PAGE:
Light winds persisted through the day which did nothing for our progress and when I turned in we were still struggling to make 5 knots. It was therefore a welcome surprise to rise to a fresh breeze and 8.4 knots on the log. This has brought our predicted arrival time forward, if not into daylight, at least to a time that the bars are likely to still be open!
Stephen scored another success with the rod, landing a Dorado which provided 4 very adequate steaks which were delicious, fried in butter with garlic and chilli.
During the slow paced afternoon, I remembered a piece of kit I had made which enabled the mounting of a camera on the telescopic whisker pole. It resulted in an unusual picture of Hejira using this giant ‘selfie stick’.
I have noticed a significant change in the demeanour of Stephen and Bob as our arrival approaches, they have certainly become more animated as they count down the miles. For Barry and me the job is not completed and we still have another 3000 miles to go to bring Hejira home to the UK. However, I will allow myself a little glow of satisfaction at the completion of this, the longest leg on the Atlantic circuit.
Glad to report that Hejira had a 1-0 victory in the final fishing match and we enjoyed our last Dorado, pan fried in butter, garlic and chilli ,served on a bed of five spice two rice (pretentious …moi?). We then put away the fishing rod and tackle as we will be busy squeezing every last Nano knot out of Hejira in the dash for the line. We believe we were visited by a Wandering Albatross (Diomedia exulans) in the morning, a truly beautiful sight. The late afternoon saw us treated to a display of spectacular flying and diving by a Northern Gannet and then for the icing on the cake, dusk saw the appearance of a Magnificent Frigatebird .
The Master`s mood has improved so much that we were able to capture an image of him smiling (see above). A picture whose rarity will give it added value at auction. We also noted a significant decrease in the frequency of the ‘bellowing’ so expect the crew`s tinnitus to improve from now on.
Bob and I spent a companionable watch together (probably our last on this passage) putting the world to rights whilst being harassed by squalls, but Bob`s fine sailing skills allowed us to slide by without getting soaked and Hejira romped onwards at 7-8 knots. It was soon time to rouse the Master from the Royal Apartments so dispensing with the doorbell a loud `Ogy Ogy Ogy!` produced the desired effect and he shot out of bed like a breaching whale. Even that rude awakening did not dampen his mood so we were dismissed to our berths with only trivial use of the lash.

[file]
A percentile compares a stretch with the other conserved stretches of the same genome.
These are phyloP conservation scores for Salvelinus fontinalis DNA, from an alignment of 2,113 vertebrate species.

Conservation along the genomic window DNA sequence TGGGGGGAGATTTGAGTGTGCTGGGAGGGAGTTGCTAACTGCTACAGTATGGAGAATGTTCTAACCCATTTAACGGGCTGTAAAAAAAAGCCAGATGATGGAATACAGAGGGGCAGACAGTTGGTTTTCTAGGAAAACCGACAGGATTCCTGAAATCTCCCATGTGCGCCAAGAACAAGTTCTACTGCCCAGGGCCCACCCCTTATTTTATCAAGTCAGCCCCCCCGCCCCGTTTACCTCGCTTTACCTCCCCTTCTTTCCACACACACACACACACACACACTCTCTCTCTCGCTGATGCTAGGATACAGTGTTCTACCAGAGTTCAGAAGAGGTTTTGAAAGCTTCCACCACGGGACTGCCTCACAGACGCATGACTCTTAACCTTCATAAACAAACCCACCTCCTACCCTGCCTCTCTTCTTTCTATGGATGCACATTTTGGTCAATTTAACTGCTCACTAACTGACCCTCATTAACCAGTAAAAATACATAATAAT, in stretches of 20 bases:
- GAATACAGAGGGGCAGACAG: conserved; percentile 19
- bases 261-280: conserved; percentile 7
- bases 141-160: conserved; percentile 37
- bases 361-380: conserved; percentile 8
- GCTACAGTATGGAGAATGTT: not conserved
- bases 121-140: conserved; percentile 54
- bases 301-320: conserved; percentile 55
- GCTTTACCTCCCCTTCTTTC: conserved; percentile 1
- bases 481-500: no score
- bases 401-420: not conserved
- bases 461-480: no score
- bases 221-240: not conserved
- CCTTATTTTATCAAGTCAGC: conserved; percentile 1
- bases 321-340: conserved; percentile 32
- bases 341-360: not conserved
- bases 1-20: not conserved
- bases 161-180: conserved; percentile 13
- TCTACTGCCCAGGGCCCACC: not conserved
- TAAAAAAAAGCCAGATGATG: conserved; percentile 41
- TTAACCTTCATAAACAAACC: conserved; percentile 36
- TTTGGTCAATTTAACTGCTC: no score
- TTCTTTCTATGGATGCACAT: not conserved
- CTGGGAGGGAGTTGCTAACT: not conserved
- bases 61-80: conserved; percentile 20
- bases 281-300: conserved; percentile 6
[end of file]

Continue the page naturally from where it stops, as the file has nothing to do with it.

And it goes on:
The crews various aliments are improving so hopefully they will be all fit enough to enjoy the delights of St. Lucia.
Last night’s sail during the night watch was superb! We were sailing Hejira to maximise position and speed, using the almost constant stream of squalls to spin us off into the next one. Really good fun and some significant speeds attained.
As this is the penultimate blog, I feel that it is time to acquaint the dear reader with some of the less savoury traditions that endure on Hejira. I feel that I need to do this as a form of catharsis. Besides, tomorrow’s blog may give me a chance to apologise, if I have to!
The dear reader may recognise that Stephen and I are probably the less reverend contributors to the blog. This is probably because we are the less competent members and at the receiving end of most the skipper’s handy hints and tips on how to sail, delivered at maximum volume with much invective, even to the point of split expletives!
The skipper maintains discipline much along the lines that Captain Bligh adopted in the past. (I think that the skipper secretly models himself on Antony Hopkins portrayal). Stephen and I have decided to include the photograph of a crew member’s back (name withheld to protect from further retribution). The miscreant was guilty of nothing more than catching insufficient fish!!!! This form of punishment continues on Hejira, as part of its rich tradition.
Past Hejira tradition also involved the skipper and his errant anatomy. The skipper’s favourite attire used to be a pair of shorts, Tilley Endurables. These were extraordinarily hard wearing items with the one significant failure…….they could not contain all of the skipper’s anatomy! As a consequence of this, it was an everyday occurrence for one or other of the skipper’s rollocks to make an appearance! Although the crew got used to this, it came as quite a shock to visiting females, or maybe that’s why they visited?
I had thought that this particular tradition had died a death when the Tilley Endurables finally departed. However, imagine my joy when the skipper sat on the aft deck in his new shorts, and, sure enough, there was the same offending rollock on show!
All of which indicates that tradition dies hard on Hejira!
Barry is looking forward to a night not spent on rinse cycle in the ‘washing machine’.